The Coptic name of the city is Kashromi which means "man breaker", akin to Arabic al-Qāhirah . Sometimes the city is informally referred to as Kayro by people from Alexandria; the area around present-day Cairo Memphis, the old capital of Egypt, had long been a focal point of Ancient Egypt due to its strategic location just upstream from the Nile Delta. However, the origins of the modern city are traced back to a series of settlements in the first millennium. Around the turn of the 4th century, as Memphis was continuing to decline in importance, the Romans established a fortress town along the east bank of the Nile; this fortress, known as Babylon, was the nucleus of the Roman and the Byzantine city and is the oldest structure in the city today. It is situated at the nucleus of the Coptic Orthodox community, which separated from the Roman and Byzantine churches in the late 4th century. Many of Cairo's oldest Coptic churches, including the Hanging Church, are located along the fortress walls in a section of the city known as Coptic Cairo.
Following the Muslim conquest in 640 AD, the conqueror Amr ibn As settled to the north of the Babylon in an area that became known as al-Fustat. A tented camp Fustat became a permanent settlement and the first capital of Islamic Egypt. In 750, following the overthrow of the Umayyad caliphate by the Abbasids, the new rulers created their own settlement to the northeast of Fustat which became their capital; this was known as al-Askar. A rebellion in 869 by Ahmad ibn Tulun led to the abandonment of Al Askar and the building of another settlement, which became the seat of government; this was al-Qatta ` closer to the river. Al Qatta'i was centred around a ceremonial mosque, now known as the Mosque of ibn Tulun. In 905, the Abbasids re-asserted control of the country and their governor returned to Fustat, razing al-Qatta'i to the ground. Since 1860s, Cairo expanded west as far as what is called now In 968, the Fatimids were led by general Jawhar al-Siqilli to establish a new capital for the Fatimid dynasty.
Egypt was conquered from their base in Ifriqiya and a new fortified city northeast of Fustat was established. It took four years to build the city known as al-Manṣūriyyah, to serve as the new capital of the caliphate. During that time, Jawhar commissioned the construction of the al-Azhar Mosque by order of the Caliph, which developed into the third-oldest university in the world. Cairo would become a centre of learning, with the library of Cairo containing hundreds of thousands of books; when Caliph al-Mu'izz li Din Allah arrived from the old Fatimid capital of Mahdia in Tunisia in 973, he gave the city its present name, al-Qāhiratu. For nearly 200 years after Cairo was established, the administrative centre of Egypt remained in Fustat. However, in 1168 the Fatimids under the leadership of vizier Shawar set fire to Fustat to prevent Cairo's capture by the Crusaders. Egypt's capital was permanently moved to Cairo, expanded to include the ruins of Fustat and the previous capitals of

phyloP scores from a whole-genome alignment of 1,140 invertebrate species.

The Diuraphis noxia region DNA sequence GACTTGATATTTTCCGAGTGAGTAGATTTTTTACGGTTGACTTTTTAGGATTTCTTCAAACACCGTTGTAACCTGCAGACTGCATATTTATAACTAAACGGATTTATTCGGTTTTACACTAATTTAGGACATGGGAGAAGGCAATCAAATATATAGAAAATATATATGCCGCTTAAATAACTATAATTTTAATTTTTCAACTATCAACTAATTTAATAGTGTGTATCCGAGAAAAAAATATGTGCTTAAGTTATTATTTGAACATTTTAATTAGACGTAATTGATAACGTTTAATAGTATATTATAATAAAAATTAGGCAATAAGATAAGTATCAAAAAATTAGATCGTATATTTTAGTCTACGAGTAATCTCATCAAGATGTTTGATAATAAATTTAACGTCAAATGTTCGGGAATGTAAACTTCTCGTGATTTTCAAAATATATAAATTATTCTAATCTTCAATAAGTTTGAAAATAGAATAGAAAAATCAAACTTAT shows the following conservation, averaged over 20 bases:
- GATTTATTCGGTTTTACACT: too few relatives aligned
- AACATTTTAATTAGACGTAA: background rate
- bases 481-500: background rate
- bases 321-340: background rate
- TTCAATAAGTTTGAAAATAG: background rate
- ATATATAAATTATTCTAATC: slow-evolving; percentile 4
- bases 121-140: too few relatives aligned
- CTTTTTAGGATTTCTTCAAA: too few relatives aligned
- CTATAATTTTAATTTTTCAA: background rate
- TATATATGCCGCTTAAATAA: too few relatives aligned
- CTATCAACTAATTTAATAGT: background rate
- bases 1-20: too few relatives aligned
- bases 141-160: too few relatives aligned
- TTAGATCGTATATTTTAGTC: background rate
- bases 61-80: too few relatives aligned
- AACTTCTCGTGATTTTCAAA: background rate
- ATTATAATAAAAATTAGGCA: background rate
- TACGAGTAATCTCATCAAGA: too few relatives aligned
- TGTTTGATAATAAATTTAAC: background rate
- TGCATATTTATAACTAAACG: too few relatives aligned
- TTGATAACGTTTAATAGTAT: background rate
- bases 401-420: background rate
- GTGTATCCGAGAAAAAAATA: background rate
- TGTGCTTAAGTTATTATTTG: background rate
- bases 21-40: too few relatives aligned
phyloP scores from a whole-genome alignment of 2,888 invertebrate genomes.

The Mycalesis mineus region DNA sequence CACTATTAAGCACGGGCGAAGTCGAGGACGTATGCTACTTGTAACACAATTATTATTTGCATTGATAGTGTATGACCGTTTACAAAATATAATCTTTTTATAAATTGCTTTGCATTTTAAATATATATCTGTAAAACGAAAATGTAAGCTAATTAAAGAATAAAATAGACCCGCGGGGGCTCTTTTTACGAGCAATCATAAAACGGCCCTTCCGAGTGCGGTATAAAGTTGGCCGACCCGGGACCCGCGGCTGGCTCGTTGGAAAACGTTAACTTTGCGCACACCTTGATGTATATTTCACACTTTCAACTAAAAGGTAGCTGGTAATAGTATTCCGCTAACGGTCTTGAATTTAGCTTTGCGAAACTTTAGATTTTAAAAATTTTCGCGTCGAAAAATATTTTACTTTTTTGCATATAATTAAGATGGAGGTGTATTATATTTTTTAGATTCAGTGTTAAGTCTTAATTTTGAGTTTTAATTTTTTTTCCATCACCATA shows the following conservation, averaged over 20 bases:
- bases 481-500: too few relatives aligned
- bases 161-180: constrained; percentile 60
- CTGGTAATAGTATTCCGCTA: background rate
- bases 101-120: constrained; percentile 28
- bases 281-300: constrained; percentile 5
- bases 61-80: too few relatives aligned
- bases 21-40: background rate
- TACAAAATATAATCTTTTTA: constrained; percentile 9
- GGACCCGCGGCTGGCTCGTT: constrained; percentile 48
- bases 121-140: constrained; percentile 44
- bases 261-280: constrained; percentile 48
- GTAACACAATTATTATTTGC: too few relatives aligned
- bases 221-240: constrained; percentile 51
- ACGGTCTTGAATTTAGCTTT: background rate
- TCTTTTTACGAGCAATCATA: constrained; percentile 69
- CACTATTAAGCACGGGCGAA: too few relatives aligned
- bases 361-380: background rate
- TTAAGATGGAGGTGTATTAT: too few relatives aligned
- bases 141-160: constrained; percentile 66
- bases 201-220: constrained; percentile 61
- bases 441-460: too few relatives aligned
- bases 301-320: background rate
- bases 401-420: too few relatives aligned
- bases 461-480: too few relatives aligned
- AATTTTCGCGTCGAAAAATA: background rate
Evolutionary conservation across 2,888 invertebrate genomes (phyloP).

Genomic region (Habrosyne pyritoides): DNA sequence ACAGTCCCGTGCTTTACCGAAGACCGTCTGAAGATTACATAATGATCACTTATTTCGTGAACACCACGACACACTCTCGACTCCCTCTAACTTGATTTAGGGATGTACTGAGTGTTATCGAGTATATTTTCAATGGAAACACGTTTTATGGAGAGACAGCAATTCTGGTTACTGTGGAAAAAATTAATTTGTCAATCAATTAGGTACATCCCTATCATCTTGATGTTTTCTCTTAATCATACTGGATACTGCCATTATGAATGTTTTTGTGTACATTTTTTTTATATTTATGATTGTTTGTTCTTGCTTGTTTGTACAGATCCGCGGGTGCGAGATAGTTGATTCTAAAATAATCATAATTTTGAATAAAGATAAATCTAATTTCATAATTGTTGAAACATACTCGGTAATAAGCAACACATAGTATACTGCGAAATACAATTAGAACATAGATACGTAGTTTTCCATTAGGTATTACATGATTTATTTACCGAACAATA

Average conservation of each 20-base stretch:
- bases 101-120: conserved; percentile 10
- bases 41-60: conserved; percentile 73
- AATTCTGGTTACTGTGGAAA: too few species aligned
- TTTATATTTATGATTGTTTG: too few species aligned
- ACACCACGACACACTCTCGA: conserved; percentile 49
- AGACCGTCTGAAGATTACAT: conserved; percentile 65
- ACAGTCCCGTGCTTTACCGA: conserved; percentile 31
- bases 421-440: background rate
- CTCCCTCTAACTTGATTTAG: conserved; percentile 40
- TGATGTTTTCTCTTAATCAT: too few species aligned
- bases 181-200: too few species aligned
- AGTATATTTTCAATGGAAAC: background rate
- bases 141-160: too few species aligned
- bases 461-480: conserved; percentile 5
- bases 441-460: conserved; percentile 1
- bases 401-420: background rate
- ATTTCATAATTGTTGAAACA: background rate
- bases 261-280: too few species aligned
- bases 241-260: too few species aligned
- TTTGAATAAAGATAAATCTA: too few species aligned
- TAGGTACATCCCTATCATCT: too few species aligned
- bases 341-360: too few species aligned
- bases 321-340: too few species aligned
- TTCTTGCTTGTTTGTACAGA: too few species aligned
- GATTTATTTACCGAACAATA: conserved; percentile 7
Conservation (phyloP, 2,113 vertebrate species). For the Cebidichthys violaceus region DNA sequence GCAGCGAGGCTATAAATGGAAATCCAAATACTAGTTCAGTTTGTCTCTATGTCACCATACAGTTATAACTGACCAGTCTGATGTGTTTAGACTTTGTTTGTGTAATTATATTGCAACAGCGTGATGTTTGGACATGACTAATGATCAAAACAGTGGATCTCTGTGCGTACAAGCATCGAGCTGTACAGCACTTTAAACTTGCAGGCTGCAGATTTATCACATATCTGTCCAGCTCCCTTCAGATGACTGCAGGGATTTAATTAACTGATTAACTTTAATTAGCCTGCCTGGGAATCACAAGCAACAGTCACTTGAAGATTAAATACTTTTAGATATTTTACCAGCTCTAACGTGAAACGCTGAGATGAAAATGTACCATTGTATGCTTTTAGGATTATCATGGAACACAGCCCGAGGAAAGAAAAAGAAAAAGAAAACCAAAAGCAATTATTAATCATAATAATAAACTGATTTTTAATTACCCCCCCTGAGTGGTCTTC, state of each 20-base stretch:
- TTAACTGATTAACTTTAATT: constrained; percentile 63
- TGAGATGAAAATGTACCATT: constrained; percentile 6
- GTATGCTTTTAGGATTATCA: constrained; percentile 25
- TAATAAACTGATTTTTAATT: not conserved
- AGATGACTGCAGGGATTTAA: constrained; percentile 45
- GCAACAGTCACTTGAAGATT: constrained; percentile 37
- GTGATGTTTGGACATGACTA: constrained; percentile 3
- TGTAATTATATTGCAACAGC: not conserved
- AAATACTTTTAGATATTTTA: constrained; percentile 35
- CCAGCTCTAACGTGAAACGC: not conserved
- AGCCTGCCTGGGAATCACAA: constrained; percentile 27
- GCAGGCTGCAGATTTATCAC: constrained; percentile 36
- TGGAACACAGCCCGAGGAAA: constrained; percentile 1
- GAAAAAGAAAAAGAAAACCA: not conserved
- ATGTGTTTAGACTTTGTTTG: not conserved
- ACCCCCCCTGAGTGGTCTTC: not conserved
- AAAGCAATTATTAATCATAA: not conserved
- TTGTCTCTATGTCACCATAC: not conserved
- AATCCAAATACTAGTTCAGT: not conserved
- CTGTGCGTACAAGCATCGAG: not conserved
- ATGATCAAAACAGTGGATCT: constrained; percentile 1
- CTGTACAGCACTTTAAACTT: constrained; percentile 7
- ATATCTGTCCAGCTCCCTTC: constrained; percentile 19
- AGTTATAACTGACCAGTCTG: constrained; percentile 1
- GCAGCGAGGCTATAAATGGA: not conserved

Pyramid of Khendjer
The Pyramid of Khendjer was a pyramid built for the burial of the 13th dynasty pharaoh Khendjer, who ruled Egypt c. 1760 BC during the Second Intermediate Period. The pyramid, part of larger complex comprising a mortuary temple, a chapel, two enclosure walls and a subsidiary pyramid stood around 37 m high and is now ruined; the pyramidion was discovered during excavations under the direction of Gustave Jéquier in 1929, indicating that the pyramid was finished during Khendjer's lifetime. It is the only pyramid known to have been completed during the 13th dynasty; the first investigations of the pyramid of Khendjer were undertaken in the mid 19th century by Karl Richard Lepsius who included the pyramid in his list under the number XLIV. The pyramid was excavated by Gustave Jéquier from 1929 until 1931 with the excavation report published 2 years in 1933; the pyramid complex of Khendjer is located between the pyramid of Pepi II and the pyramid of Senusret III in South Saqqara. The main pyramid lies in ruins, due in part to the damaging excavations by G. Jéquier and now rises only about one meter above the desert sand.
The pyramid complex comprises the main pyramid enclosed by two walls. The outer one, made of mudbrick, contained in the north-east corner a small subsidiary pyramid, the only one known dating to the 13th dynasty; the inner enclosure wall was patterned with niches and panels. This replaced an earlier mudbrick wavy-wall, which led Rainer Stadelmann to suggest that the wavy-wall was constructed as a provisional and abbreviated substitute to the more time consuming but preferred niched-wall. At the south-east corner of the outer wall is a blocked unfinished stairway, which could be part of earlier plans for the pyramid substructure or part of an unfinished south tomb, meant for the Ka of the deceased king. A small chapel was built adjacent to the north side of the main pyramid, inside the inner enclosure wall; the chapel could be reached by two stairways. The north wall of the chapel housed a yellow quartzite false door; the location of this door was unusual as it should have stood on the wall closest to the pyramid, i.e. the south wall rather than the north one.
The few surviving fragments of relief from the chapel show standard scenes with offering bearers. On the eastern side of the pyramid lay a mortuary temple which spread across both enclosure walls; this allowed for the outer section of the temple to be placed outside the inner wall, with the inner sanctuary on the inside of the inner wall. Little remains of the temple, except for pieces of reliefs and columns and parts of its pavement; the pyramid stood at 105 royal cubits in height, about 37 metres. The pyramid was constructed with a mudbrick core and a limestone outer casing with its backing stones; these and the limestone casing were both quarried by stone robbers. The core fared badly with time and the pyramid now stands only one meter tall due to the its disintegration. A fragmented black granite pyramidion was discovered on the east side of the complex and has been restored by G. Jéquier, it is now on display at Cairo. The pyramidion is decorated by reliefs showing Khendjer making offerings and is inscribed with the prenomen "Userkare", thus known to be a throne name of Khendjer.